Human Rights Watch (HRW) has accused U.N. peacekeepers of sexually abusing or exploiting at least eight women and girls in the Central African Republic last year, including the rape of a 14-year old girl and the gang-rape of an 18-year old woman. The organization said all the incidents took place between October and December last year, and were uncovered by their researchers who were working in the war-torn country last month. Their research revealed that the alleged perpetrators were all Congolese soldiers employed as peacekeepers in Minusca, the U.N. mission in the Central African Republic, with their victims living in a camp for displaced people in Bambari. “In a country where armed groups routinely prey on civilians, peacekeepers should be protectors not predators. Sending peacekeepers back home is not enough. The UN needs to insist that troops’ home countries bring rapists and other abusers to justice, and that survivors get the support they need,” said Hillary Margolis, the women’s rights researcher at HRW.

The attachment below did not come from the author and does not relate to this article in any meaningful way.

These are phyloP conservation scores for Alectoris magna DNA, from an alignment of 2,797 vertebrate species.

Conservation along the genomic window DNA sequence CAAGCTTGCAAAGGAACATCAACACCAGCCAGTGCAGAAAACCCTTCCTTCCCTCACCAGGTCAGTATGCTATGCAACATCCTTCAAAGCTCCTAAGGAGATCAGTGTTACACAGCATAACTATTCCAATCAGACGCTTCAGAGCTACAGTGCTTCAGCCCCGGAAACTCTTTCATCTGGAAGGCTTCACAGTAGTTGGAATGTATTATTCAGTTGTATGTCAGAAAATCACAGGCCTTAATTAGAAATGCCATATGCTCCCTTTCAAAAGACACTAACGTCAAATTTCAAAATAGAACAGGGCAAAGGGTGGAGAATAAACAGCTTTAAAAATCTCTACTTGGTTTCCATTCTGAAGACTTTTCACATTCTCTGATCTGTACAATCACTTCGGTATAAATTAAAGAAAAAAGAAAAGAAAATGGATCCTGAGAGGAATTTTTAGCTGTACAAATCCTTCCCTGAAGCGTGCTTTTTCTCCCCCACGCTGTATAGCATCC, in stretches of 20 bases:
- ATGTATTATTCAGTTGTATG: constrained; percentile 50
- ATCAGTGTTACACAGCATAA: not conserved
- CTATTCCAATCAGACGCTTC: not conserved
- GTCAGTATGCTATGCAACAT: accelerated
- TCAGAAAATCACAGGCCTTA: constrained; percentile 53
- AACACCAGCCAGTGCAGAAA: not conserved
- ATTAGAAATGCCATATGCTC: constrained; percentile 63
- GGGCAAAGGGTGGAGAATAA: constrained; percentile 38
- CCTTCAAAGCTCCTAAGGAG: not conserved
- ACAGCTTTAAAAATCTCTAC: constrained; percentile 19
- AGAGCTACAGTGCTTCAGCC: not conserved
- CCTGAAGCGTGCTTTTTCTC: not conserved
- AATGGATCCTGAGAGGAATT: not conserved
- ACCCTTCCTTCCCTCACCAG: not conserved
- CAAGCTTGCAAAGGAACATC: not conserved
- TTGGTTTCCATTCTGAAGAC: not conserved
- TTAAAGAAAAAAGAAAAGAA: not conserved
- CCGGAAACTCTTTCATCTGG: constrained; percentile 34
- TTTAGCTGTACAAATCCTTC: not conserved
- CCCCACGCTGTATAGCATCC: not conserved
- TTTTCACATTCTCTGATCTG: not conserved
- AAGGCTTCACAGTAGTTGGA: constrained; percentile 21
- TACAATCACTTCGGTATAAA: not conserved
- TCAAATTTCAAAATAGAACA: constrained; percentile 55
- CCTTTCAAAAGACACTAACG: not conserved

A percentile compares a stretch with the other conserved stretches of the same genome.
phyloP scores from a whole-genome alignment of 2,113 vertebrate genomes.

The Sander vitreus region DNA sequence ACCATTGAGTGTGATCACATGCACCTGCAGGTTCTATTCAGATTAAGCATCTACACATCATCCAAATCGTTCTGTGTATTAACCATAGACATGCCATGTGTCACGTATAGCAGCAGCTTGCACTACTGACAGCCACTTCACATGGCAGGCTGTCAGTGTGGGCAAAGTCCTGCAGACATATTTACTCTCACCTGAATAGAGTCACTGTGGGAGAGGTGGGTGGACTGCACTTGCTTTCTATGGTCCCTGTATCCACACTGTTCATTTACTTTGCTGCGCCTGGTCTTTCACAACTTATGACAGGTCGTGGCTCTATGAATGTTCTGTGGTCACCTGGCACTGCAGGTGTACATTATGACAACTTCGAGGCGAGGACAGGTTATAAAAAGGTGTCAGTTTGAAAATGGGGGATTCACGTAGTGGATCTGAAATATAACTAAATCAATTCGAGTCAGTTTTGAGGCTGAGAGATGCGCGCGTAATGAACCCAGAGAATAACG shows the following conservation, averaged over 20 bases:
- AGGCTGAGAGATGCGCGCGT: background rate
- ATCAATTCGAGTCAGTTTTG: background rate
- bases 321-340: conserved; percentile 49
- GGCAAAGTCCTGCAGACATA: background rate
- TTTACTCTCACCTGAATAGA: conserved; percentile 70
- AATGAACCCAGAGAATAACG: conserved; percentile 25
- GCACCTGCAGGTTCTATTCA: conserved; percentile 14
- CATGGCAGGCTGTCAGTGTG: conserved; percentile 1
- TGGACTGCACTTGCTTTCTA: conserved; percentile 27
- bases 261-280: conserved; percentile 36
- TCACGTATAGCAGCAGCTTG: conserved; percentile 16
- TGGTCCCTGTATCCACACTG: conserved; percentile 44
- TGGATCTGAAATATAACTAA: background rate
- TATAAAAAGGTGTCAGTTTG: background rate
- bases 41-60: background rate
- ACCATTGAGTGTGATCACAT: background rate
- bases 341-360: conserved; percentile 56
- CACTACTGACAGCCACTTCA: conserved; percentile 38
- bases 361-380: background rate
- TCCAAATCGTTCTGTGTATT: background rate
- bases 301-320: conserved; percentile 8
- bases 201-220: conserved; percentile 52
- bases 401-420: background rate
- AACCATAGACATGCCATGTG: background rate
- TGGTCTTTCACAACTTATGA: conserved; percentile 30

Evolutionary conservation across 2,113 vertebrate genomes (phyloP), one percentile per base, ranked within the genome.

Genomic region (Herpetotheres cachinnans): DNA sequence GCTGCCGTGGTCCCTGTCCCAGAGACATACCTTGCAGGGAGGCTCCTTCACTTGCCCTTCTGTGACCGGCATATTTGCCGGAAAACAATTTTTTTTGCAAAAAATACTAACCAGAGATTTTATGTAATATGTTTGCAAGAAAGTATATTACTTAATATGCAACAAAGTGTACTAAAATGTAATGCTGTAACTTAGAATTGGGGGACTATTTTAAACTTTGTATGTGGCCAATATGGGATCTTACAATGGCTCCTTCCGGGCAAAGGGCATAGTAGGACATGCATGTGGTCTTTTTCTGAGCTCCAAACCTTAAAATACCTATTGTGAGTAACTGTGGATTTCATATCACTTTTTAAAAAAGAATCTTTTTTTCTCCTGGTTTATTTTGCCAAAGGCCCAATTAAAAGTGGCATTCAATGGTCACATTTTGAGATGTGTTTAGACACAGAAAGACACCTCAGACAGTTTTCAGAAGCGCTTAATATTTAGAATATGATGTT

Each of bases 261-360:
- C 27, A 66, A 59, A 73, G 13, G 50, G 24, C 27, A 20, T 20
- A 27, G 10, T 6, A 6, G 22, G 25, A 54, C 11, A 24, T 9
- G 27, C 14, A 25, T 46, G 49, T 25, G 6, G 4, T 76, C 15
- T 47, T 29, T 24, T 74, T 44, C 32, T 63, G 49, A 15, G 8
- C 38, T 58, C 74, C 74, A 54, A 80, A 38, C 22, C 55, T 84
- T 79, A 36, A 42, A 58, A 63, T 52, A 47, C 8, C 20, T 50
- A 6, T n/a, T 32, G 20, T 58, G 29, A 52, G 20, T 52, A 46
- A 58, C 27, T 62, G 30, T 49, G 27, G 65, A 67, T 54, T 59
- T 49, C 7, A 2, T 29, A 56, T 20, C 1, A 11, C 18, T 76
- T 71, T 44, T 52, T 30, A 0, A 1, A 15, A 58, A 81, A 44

Just last week, the U.N. human rights office had reported it had uncovered six more cases of sexual abuse against children by European peacekeeping troops in the Central African Republic. These new cases come to light more than a year after the sexual abuse of children in Bangui by French peacekeepers was reported by whistleblower Anders Kompass, which led to an independent panel reporting “gross institutional failure” in the United Nations’ handling of such allegations. The U.N. has faced increasing pressure to do more to prosecute these sexual predators: right now, they can only report the sexual abuse to the governments providing the troops, but they often fail to investigate or prosecute their soldiers.
Read the full story at The Guardian.